Chinese Bronzes: Art and Ritual (British Museum, 1987) rubbing 10.
This is a very famous example of a ritual vessel for offering food known as a gui 簋 that was unearthed at Luoyang 洛陽 in 1921, and is now at the British Museum. The vessel dates to the early or middle Western Zhou period, and has a quite long and rather difficult to read inscription that seems to record the grant of men to the Marquis of Xing (Xing Hou 邢侯), and is dedicated to his famous ancestor, the Duke of Zhou (Zhou Gong 周公), brother of the first ruler of the Zhou dynasty ("〇" represents an undeciphered or unencoded character) :
Small Seal Script
The Small Seal Script (xiǎo zhuàn 小篆) was adopted by the First Emperor (Qin Shi Huang 秦始皇) as the standard script of the Qin dynasty (221-206 BC). It developed from the characters used for inscriptions during the latter part of the Zhou dynasty, and so many late Zhou bronze inscriptions are written with characters that are much closer in style to the small seal script thanto the early Zhou bronze inscription script. By the time that the small seal script had developed the Chinese writing system had adopted the radical/phonetic method of character composition, and so the vast majority of small seal characters correspond directly to a modern character.
The main source for the Small Seal script repertoire will be editions of the Shuowen 說文 dictionary that was compiled by Xu Shen 許慎 in about the year 100. The illustration below shows a page from the table of 540 radicals at the beginning of a modern edition of Xu Shen's dictionary :
Table of Radicals in the Shuowen Dictionary
Shuowen Jiezi 說文解字 (Zhonghua Shuju, 1963) page 3.
You might have thought that the decision to encode these three historic script forms of Chinese would have led to the same level of complex debate and bitter argument that we saw for Phoenician, especially as the result of this decision will be to add many thousands more characters to Unicode, but there hasn't been a squeak. So here are my thoughts about some of the issues involved.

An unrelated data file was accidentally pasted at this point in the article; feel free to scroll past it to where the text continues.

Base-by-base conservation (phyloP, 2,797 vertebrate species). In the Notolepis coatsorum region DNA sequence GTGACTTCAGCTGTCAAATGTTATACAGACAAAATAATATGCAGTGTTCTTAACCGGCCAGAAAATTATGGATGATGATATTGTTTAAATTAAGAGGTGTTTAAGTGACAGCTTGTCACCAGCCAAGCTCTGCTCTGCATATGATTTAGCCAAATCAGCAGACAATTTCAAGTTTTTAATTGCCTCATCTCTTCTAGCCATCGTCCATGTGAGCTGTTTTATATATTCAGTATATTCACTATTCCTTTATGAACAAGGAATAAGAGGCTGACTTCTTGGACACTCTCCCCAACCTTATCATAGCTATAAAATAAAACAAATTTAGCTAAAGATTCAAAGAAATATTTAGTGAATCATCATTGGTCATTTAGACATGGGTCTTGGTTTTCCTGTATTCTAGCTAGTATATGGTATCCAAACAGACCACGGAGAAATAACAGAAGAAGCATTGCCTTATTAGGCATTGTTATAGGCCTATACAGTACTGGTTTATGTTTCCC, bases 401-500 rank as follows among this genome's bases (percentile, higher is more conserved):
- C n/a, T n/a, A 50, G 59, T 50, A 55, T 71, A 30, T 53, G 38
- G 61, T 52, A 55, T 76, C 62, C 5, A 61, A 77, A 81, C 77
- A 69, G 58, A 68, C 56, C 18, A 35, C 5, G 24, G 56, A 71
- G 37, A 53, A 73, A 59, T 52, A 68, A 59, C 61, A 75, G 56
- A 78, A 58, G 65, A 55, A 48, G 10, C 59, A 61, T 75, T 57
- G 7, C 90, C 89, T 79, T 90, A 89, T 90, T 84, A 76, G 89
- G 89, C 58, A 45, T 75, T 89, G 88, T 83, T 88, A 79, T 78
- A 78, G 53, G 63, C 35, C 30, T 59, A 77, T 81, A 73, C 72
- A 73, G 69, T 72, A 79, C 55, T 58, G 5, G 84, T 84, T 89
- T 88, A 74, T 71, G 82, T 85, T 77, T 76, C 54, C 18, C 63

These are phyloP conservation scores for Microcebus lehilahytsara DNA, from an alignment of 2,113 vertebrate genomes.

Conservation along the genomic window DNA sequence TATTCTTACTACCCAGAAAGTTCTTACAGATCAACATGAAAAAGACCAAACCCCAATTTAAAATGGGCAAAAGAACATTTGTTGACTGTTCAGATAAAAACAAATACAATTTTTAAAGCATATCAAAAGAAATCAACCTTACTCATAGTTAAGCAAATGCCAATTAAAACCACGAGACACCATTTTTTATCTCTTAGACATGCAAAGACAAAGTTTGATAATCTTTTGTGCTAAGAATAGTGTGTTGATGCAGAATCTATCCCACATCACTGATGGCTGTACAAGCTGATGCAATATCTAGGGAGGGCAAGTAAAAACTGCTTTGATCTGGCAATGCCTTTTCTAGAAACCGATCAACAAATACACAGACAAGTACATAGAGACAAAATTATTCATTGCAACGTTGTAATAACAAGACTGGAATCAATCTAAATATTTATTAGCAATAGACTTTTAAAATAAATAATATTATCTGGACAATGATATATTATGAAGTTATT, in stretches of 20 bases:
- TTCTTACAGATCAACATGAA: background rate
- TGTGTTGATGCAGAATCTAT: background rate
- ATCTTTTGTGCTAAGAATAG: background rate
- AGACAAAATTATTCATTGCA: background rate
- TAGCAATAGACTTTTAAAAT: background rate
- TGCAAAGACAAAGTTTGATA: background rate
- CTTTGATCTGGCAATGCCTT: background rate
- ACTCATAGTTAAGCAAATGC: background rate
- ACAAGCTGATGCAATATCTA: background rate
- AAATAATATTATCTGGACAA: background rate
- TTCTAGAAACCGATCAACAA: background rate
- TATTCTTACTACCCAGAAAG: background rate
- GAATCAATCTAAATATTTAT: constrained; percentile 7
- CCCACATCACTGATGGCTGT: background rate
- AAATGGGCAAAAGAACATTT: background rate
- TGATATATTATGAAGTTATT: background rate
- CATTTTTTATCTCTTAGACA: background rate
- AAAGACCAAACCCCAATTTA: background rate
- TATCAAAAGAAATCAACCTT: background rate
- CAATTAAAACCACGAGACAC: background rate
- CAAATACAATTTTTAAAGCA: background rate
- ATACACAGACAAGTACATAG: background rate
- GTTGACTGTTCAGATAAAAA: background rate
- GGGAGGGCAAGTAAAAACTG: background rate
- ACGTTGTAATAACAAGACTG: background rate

The first thing to realise is that the oracle bone script is quite different from the modern Chinese script in several respects, and that a large percentage of oracle bone characters remain undeciphered or do not correspond directly to any modern character. One of the reasons for this is that the method of composing characters by combining radical and phonetic elements, which is used for the majority of modern Chinese characters, is little used in the oracle bone script, with the result that a character that in the later script is written as a radical/phonetic compound may have been written in the earlier script as a completely different unitary character, which is unrecognisable to modern eyes.
The oracle bone script also makes use of compound characters, in which two separate characters are combined into a single glyph. For example the character jiǎ 甲 in oracle bone script is written as a cross (like 十), but the titles of the royal ancestors Shang Jia 上甲 "Upper Jia" and Xiao Jia 小甲 "Little Jia" are not written as a sequence of two characters shàng plus jiǎ and xiǎo plus jiǎ respectively, as would be expected according to the principles of the modern Chinese script, but Shang Jia is written as a cross (= 甲) in square box, and Xiao Jia is written as a cross (= 甲) with a dot in each of the four corners (however Da Jia 大甲 "Big Jia" is written as a sequence of the two characters dà plus jiǎ). Likewise, the titles of the royal ancestors Bao Yi 報乙, Bao Bing 報丙 and Bao Ding 報丁 are each written as a sideways bowl shape (similar to a reversed "C") representing the character baò 報 with the second character of the title (yǐ 乙, bǐng 丙 or dīng 丁) enclosed within. All these compound characters are shown in the oracle bone inscription below, which is also a good example of how it is currently impossible to represent many oracle bone inscriptions accurately, and why most authors working with oracle bone texts write the characters out by hand (those characters that are currently unencoded are represented by "〇", although a couple of them are in the pipeline for CJK-D, including ⿰酉彡 for the character which looks like but isn't 酒) :
Complex numbers may also written as compound characters, so that for example the numbers "50", "60", "70", "80" and "90" are represented by the characters for "5" (五), "6" (六), "7" (七), "8" (八) and "9" (九) with the character for "10" (十, written as a vertical line in oracle bone script) joined from above.